The Vanni Mono-Logues
The article by Prof. Somasundaram and the uncensored stories that he records give us a different perspective on the horrors of the war. A child says it in verse (translated by the author):
“Life destroyed – our
Suffering saw – we
Caged by war – we were
Trapped in suffering;
Enough the sorrow – we
Escape to survive.”
Another ten-year old child says: “I had a father, mother and two siblings. My native place is Kilinochchi. I am a fifth-year student. Due to the war, we were continuously displaced from seven to eight places. When my father and I went to the shop to buy food, a Kifir rained bombs. My father died immediately. I was lying on the street with injuries in my stomach and my leg bleeding profusely. I cried to be taken to hospital. People going on the street just looked at me. No one picked me up. Eventually, someone took me to hospital in a bicycle. I came in an ICRC ship to Padaviya and then to the Vavuniya Hospital with my mother. What happened comes continuously as a nightmare. I am scared. I am sad when I think of my father.”
Another fifteen-year old has a lengthy story about the horrors he underwent over the years. He lived in Kilinochchi with his parents and two sisters. His father was a car mechanic. He had done well in the fifth grade scholarship exam and was studying in the Kilinochchi Maha Vidyalayam. The LTTE had a conscription policy o/f handing over one child per family. One day, as he was returning from school, the LTTE cadres were waiting to abduct him. He escaped by going through by-lanes and reached home. From that day, he and his sisters stopped attending school. Under the margosa tree in the compound at their home, they had dug a bunker and escaped into it as soon as they heard a Kifir. This happened several times a day. With the war, the family moved from Thirunagar to Tharmapuram. He sat for the ‘O’ levels at Tharmapuram. His ambition was to be a doctor. As the fighting passed Paranthan and moved towards Tharmapuram, the family moved to Visvamadu. They lived in a tent on land belonging to a friend of the father. They had no toilets or clean water. During the monsoon, they had to live with two feet of water.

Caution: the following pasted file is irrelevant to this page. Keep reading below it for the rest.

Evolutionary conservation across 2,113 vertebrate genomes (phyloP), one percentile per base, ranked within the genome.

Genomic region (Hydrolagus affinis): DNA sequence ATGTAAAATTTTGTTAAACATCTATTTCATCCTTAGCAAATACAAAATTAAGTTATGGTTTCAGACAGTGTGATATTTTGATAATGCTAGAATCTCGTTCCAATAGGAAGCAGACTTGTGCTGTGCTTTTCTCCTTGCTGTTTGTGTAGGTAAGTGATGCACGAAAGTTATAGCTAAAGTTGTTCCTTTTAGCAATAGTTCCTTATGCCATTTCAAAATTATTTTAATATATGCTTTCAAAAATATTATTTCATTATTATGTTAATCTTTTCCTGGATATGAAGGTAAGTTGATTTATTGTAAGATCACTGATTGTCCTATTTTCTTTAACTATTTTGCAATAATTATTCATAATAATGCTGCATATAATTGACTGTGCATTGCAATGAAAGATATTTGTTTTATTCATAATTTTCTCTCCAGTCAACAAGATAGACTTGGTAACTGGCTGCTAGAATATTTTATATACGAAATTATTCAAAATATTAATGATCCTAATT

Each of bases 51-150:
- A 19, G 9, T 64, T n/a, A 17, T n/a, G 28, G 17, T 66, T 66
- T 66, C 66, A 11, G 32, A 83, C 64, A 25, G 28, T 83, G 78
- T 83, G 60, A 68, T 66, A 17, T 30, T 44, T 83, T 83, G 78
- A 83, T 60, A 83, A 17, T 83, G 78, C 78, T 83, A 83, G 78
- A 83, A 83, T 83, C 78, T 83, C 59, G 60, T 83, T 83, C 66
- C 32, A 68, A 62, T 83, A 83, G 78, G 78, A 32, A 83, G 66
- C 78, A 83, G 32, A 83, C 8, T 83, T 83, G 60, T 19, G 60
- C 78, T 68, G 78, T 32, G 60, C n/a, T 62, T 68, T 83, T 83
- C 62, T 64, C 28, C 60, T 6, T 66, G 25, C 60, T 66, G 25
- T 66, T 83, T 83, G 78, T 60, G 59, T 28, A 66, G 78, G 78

The bunker in the compound was filled with water. Then in his own words: “T about 1 pm. This horrible incident took place. A shell came from nowhere landed on our tent and exploded. Everywhere there was sound of crying. I lay in a pool of blood, moaning. I could not get up and walk. On my side was my sister without a sound. Only my father was uninjured. When he picked me up crying loudly with oppari (wailing), my two arms were not under my control. I could not move them. I was able to move only my right thumb. Amidst all these difficulties, I was admitted to the Puthukudiyiruppu Hospital and underwent surgery. When I opened my eyes the next day, my world was in darkness. My two sister whom I loved as my own life (uyirukku uyirai nesitha) had died in the shelling. My father had buried them in the bunker itself. My two arms were amputated and my mother had her right leg amputated below the knee. In this misery, we were transported in an ICRC ship to Trincomalee and then to the Mannar Hospital. Now, my whole life has become gloomy.” And he end by pleading with Professor Somasundaram, “I still have dreams of becoming a doctor. Can I study with prosthetic arms? Please help me, doctor.”